When you pick up the cats from the clinic, they will still be groggy from their anesthesia.
Keep the Surgery After Care Instructions that you received when you picked up the cats. All of the information you need to know about what to watch for is on this form. This form is also your record of what services were done for the cat that day.
The cats will spend the night in the traps in the area you have prepared for them to recover and be released the next day in the same area where they were trapped.
Do not transfer the cats from traps to carriers. The cats actually do better in the traps and it’s cleaner for them as well since any urine produced can drain out the bottom of the trap.
Returning the Cats
Do not relocate the cats to an area where they were not trapped. This is dangerous for the cats without the proper preparation.
When ready, turn the latched door away from you, unclip and remove it, and let the cats run out.
Never put your hand in the trap. If a cat does not go out immediately, walk away from the trap and watch from a distance until the cat leaves the trap.
Cleaning and Return of Traps
Return the traps by the date specified on your trap agreement.
Remove and discard all stickers, tape and newspaper.
Use warm, soapy water and a scrub brush to remove all remaining debris. Rinse thoroughly several times with clean water.
Do NOT use bleach; it is damaging to the trap and bleach residue is dangerous for cats. All traps will be safely disinfected by FCCO before they are used again.
Once the traps are returned clean and undamaged, your deposit will be returned to you.
Any bite or scratch should be taken seriously- seek medical attention immediately. If possible, DO NOT RELEASE the cat. The cat must be quarantined. Contact the animal control agency in your area for quarantine instructions.
· If you have any questions regarding the trapping process please call FCCO at 503-797-2606. We listen to our messages frequently and will return your call as soon as possible.
The trap is too sensitive when I try to set it.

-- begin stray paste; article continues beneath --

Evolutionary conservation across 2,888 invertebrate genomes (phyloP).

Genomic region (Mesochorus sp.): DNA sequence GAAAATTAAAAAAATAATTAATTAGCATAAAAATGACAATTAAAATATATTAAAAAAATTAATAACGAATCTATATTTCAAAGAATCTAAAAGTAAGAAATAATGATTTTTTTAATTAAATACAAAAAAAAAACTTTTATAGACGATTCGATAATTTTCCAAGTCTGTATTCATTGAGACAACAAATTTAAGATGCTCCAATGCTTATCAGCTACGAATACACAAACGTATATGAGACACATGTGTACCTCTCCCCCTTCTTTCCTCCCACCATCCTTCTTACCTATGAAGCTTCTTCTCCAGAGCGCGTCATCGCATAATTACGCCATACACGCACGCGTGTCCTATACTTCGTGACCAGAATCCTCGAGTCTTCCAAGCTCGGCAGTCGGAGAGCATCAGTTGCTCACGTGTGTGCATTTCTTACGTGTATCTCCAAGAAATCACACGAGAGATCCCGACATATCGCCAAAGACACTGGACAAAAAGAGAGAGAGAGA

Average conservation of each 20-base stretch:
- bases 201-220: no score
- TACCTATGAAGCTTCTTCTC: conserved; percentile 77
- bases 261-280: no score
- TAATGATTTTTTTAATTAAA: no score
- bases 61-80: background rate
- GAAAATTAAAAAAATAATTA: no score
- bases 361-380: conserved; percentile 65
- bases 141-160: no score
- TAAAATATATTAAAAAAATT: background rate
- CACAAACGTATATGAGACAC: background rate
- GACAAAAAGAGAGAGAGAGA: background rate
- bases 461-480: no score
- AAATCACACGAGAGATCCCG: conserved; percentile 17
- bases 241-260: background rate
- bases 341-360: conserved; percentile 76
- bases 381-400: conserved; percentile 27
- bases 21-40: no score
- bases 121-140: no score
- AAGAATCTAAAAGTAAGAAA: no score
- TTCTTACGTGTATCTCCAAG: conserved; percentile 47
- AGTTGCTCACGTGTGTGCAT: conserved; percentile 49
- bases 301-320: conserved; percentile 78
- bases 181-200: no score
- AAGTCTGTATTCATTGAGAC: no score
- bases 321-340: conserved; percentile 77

Call the trap depot where you picked up traps and get a different one.
Put some paper into the folded space in the trap door. This makes the door thicker and the trapping mechanism less sensitive.
Do not set the trap to catch the cat if the trap is too sensitive.
I have several cats and I want to catch a particular one.
Get enough traps for each cat in the colony. Trap all the cats and hold them in the traps while trapping the remaining cats. As soon as you catch the target cat then release the other trapped cats. Do not use this technique to trap and release unfixed cats
Use the “water bottle trick.” Instead of setting the trap normally, prop the trap door open with an object like a water bottle. Tie 20+ feet of string to the object and then wait for the target cat to go all the way into the trap and begin eating. Pull the string so the trap door closes quickly behind the cat.
Use a drop trap. This is a larger, box-like trap which drops down around the target cat. You must be present to use this trap. Call the FCCO office for availability.
Use a remote control and trap attachment. This allows you to only have the trap go off when the target cat is inside and you press a button on a remote. Call the FCCO office for availability.
I’ve been baiting the traps for more than 3 days and the cats won’t eat inside the traps.
Do the cats have access to food outside of the traps from you or from a neighbor?
If you have food available to the cats outside of the traps then the cats have no motivation to eat inside the traps. Remove any food outside the traps, including dry food.
If you suspect a neighbor may be feeding the cats then go speak with the neighbor and ask them to remove the food while you are trying to trap.
Use smelly food to entice the cats into the traps. Tuna, KFC chicken, sardines, mackerel and smelly wet food are all good choices.
Borrow one of our larger traps with a clear door. This tricks the cats into thinking both ends of the trap door are open.
Use a drop trap. This is a larger, box-like trap which drops down around the target cat(s). You must be present to use this trap. Call the FCCO office for availability.
The cats are stepping over the trip plate to eat or the cats are able to pull out the food without setting off the traps.
Use the “water bottle trick.” Instead of setting the trap normally, prop the trap door open with an object like a water bottle. Tie 20+ feet of string to the object and then wait for the target cat to go all the way into the trap and begin eating. Pull the string so the door closes quickly behind the cat.
Tie some chicken inside the back of the trap in the top corner. This will change the way the cat has to stand in the trap and will keep the cat from pulling the food out.
Fold the newspaper so that it just reaches the end of the trip plate. Put some food on a piece of a paper plate and set it on the bottom of the trap past the trip plate and the newspaper. The cat will have to reach in further to eat and will not be able to pull the food out.
The cats are not coming to eat regularly.
Do you leave food out at all times? Try feeding during a smaller window of time during the day. Continue to make this window of time smaller until the cats learn to come within a 1 hour time frame to eat.
Talk to your neighbors to see if the cats are eating somewhere else in the neighborhood. Many cats go back and forth between several different feeders. Ask them to temporarily stop feeding the cats while you are trying to trap and spay/neuter or ask if you can put traps where they normally feed the cats